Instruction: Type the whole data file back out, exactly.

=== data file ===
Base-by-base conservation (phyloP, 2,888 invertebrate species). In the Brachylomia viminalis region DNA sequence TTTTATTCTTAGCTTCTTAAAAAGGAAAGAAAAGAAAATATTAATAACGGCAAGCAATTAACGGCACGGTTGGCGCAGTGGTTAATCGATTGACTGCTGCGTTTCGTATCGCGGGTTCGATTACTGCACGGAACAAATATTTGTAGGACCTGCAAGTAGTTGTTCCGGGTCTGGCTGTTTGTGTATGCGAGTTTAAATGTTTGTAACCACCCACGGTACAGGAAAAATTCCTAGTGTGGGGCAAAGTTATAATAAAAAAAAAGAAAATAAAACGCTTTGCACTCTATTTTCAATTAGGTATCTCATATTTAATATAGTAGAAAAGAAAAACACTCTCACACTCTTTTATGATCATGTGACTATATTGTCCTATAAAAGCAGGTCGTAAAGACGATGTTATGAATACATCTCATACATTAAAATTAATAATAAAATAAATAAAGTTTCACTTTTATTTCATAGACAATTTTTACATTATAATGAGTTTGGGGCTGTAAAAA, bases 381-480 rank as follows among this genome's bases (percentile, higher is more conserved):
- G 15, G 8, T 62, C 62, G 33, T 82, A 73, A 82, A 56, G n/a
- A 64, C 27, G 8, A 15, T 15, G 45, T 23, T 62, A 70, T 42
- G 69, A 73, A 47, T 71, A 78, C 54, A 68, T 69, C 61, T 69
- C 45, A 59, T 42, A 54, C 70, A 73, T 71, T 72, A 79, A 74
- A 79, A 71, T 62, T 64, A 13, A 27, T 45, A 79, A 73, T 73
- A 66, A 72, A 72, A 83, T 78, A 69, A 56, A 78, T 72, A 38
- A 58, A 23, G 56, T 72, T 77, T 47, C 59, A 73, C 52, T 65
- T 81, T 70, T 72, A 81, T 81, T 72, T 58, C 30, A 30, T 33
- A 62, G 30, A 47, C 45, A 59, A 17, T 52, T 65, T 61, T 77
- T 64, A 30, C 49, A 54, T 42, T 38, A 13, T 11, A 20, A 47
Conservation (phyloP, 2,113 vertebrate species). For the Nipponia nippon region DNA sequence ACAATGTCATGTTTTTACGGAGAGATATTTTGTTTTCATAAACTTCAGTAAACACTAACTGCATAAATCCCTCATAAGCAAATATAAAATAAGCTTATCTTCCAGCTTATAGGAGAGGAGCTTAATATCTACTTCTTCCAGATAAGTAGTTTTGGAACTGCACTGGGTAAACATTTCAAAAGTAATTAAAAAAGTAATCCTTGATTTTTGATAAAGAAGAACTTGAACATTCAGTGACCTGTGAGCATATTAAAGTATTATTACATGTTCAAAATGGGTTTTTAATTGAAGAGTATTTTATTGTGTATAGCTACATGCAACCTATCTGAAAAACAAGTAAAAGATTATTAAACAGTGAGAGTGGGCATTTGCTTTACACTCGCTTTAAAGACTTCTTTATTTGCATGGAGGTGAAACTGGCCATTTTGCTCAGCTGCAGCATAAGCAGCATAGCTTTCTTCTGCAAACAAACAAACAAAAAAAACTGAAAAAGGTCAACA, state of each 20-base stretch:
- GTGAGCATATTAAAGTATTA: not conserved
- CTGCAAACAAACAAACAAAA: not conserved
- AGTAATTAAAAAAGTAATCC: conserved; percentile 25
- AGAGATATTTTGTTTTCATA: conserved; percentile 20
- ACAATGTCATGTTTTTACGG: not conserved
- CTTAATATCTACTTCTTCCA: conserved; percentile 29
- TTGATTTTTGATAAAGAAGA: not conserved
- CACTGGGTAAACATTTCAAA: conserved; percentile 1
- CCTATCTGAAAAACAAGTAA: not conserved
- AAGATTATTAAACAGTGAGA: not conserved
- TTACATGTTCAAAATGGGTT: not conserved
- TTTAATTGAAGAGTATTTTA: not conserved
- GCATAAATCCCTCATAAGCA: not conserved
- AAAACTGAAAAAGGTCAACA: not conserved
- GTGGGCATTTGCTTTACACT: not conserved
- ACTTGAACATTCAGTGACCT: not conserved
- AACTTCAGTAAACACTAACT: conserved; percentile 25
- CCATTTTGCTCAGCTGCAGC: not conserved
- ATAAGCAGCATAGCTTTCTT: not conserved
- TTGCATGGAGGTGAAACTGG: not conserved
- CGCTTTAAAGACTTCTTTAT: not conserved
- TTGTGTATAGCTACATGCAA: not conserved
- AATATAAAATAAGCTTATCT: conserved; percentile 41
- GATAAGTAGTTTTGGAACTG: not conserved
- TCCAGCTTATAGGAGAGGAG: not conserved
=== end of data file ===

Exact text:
Base-by-base conservation (phyloP, 2,888 invertebrate species). In the Brachylomia viminalis region DNA sequence TTTTATTCTTAGCTTCTTAAAAAGGAAAGAAAAGAAAATATTAATAACGGCAAGCAATTAACGGCACGGTTGGCGCAGTGGTTAATCGATTGACTGCTGCGTTTCGTATCGCGGGTTCGATTACTGCACGGAACAAATATTTGTAGGACCTGCAAGTAGTTGTTCCGGGTCTGGCTGTTTGTGTATGCGAGTTTAAATGTTTGTAACCACCCACGGTACAGGAAAAATTCCTAGTGTGGGGCAAAGTTATAATAAAAAAAAAGAAAATAAAACGCTTTGCACTCTATTTTCAATTAGGTATCTCATATTTAATATAGTAGAAAAGAAAAACACTCTCACACTCTTTTATGATCATGTGACTATATTGTCCTATAAAAGCAGGTCGTAAAGACGATGTTATGAATACATCTCATACATTAAAATTAATAATAAAATAAATAAAGTTTCACTTTTATTTCATAGACAATTTTTACATTATAATGAGTTTGGGGCTGTAAAAA, bases 381-480 rank as follows among this genome's bases (percentile, higher is more conserved):
- G 15, G 8, T 62, C 62, G 33, T 82, A 73, A 82, A 56, G n/a
- A 64, C 27, G 8, A 15, T 15, G 45, T 23, T 62, A 70, T 42
- G 69, A 73, A 47, T 71, A 78, C 54, A 68, T 69, C 61, T 69
- C 45, A 59, T 42, A 54, C 70, A 73, T 71, T 72, A 79, A 74
- A 79, A 71, T 62, T 64, A 13, A 27, T 45, A 79, A 73, T 73
- A 66, A 72, A 72, A 83, T 78, A 69, A 56, A 78, T 72, A 38
- A 58, A 23, G 56, T 72, T 77, T 47, C 59, A 73, C 52, T 65
- T 81, T 70, T 72, A 81, T 81, T 72, T 58, C 30, A 30, T 33
- A 62, G 30, A 47, C 45, A 59, A 17, T 52, T 65, T 61, T 77
- T 64, A 30, C 49, A 54, T 42, T 38, A 13, T 11, A 20, A 47
Conservation (phyloP, 2,113 vertebrate species). For the Nipponia nippon region DNA sequence ACAATGTCATGTTTTTACGGAGAGATATTTTGTTTTCATAAACTTCAGTAAACACTAACTGCATAAATCCCTCATAAGCAAATATAAAATAAGCTTATCTTCCAGCTTATAGGAGAGGAGCTTAATATCTACTTCTTCCAGATAAGTAGTTTTGGAACTGCACTGGGTAAACATTTCAAAAGTAATTAAAAAAGTAATCCTTGATTTTTGATAAAGAAGAACTTGAACATTCAGTGACCTGTGAGCATATTAAAGTATTATTACATGTTCAAAATGGGTTTTTAATTGAAGAGTATTTTATTGTGTATAGCTACATGCAACCTATCTGAAAAACAAGTAAAAGATTATTAAACAGTGAGAGTGGGCATTTGCTTTACACTCGCTTTAAAGACTTCTTTATTTGCATGGAGGTGAAACTGGCCATTTTGCTCAGCTGCAGCATAAGCAGCATAGCTTTCTTCTGCAAACAAACAAACAAAAAAAACTGAAAAAGGTCAACA, state of each 20-base stretch:
- GTGAGCATATTAAAGTATTA: not conserved
- CTGCAAACAAACAAACAAAA: not conserved
- AGTAATTAAAAAAGTAATCC: conserved; percentile 25
- AGAGATATTTTGTTTTCATA: conserved; percentile 20
- ACAATGTCATGTTTTTACGG: not conserved
- CTTAATATCTACTTCTTCCA: conserved; percentile 29
- TTGATTTTTGATAAAGAAGA: not conserved
- CACTGGGTAAACATTTCAAA: conserved; percentile 1
- CCTATCTGAAAAACAAGTAA: not conserved
- AAGATTATTAAACAGTGAGA: not conserved
- TTACATGTTCAAAATGGGTT: not conserved
- TTTAATTGAAGAGTATTTTA: not conserved
- GCATAAATCCCTCATAAGCA: not conserved
- AAAACTGAAAAAGGTCAACA: not conserved
- GTGGGCATTTGCTTTACACT: not conserved
- ACTTGAACATTCAGTGACCT: not conserved
- AACTTCAGTAAACACTAACT: conserved; percentile 25
- CCATTTTGCTCAGCTGCAGC: not conserved
- ATAAGCAGCATAGCTTTCTT: not conserved
- TTGCATGGAGGTGAAACTGG: not conserved
- CGCTTTAAAGACTTCTTTAT: not conserved
- TTGTGTATAGCTACATGCAA: not conserved
- AATATAAAATAAGCTTATCT: conserved; percentile 41
- GATAAGTAGTTTTGGAACTG: not conserved
- TCCAGCTTATAGGAGAGGAG: not conserved